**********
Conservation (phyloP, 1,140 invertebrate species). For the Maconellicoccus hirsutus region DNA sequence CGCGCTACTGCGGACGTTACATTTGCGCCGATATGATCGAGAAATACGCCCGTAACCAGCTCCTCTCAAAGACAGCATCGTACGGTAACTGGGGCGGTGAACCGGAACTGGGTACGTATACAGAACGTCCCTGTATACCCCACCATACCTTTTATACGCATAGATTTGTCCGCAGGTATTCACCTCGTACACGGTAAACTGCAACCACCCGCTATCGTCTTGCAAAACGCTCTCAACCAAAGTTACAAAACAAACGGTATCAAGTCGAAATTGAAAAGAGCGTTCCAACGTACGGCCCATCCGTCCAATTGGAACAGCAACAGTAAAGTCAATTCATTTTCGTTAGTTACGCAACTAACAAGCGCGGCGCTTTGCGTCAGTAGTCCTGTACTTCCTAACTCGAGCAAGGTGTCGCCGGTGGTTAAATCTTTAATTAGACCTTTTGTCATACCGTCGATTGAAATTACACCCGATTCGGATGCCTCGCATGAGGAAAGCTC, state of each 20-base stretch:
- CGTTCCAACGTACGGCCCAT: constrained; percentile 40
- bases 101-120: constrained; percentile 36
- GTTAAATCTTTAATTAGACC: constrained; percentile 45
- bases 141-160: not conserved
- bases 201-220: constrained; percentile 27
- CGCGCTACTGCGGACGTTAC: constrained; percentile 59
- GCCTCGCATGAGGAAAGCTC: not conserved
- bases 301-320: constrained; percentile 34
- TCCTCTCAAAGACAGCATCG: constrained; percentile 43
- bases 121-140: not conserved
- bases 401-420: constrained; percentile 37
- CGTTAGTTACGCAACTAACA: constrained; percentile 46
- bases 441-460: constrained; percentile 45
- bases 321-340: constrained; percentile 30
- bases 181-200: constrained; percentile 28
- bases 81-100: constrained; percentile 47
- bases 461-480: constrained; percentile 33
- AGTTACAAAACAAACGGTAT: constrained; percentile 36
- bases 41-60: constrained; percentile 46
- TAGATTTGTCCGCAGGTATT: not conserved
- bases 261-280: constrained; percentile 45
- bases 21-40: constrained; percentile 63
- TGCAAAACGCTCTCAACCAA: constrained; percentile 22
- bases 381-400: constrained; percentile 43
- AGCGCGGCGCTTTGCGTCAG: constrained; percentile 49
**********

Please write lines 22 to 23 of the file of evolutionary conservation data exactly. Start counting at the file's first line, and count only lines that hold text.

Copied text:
- bases 261-280: constrained; percentile 45
- bases 21-40: constrained; percentile 63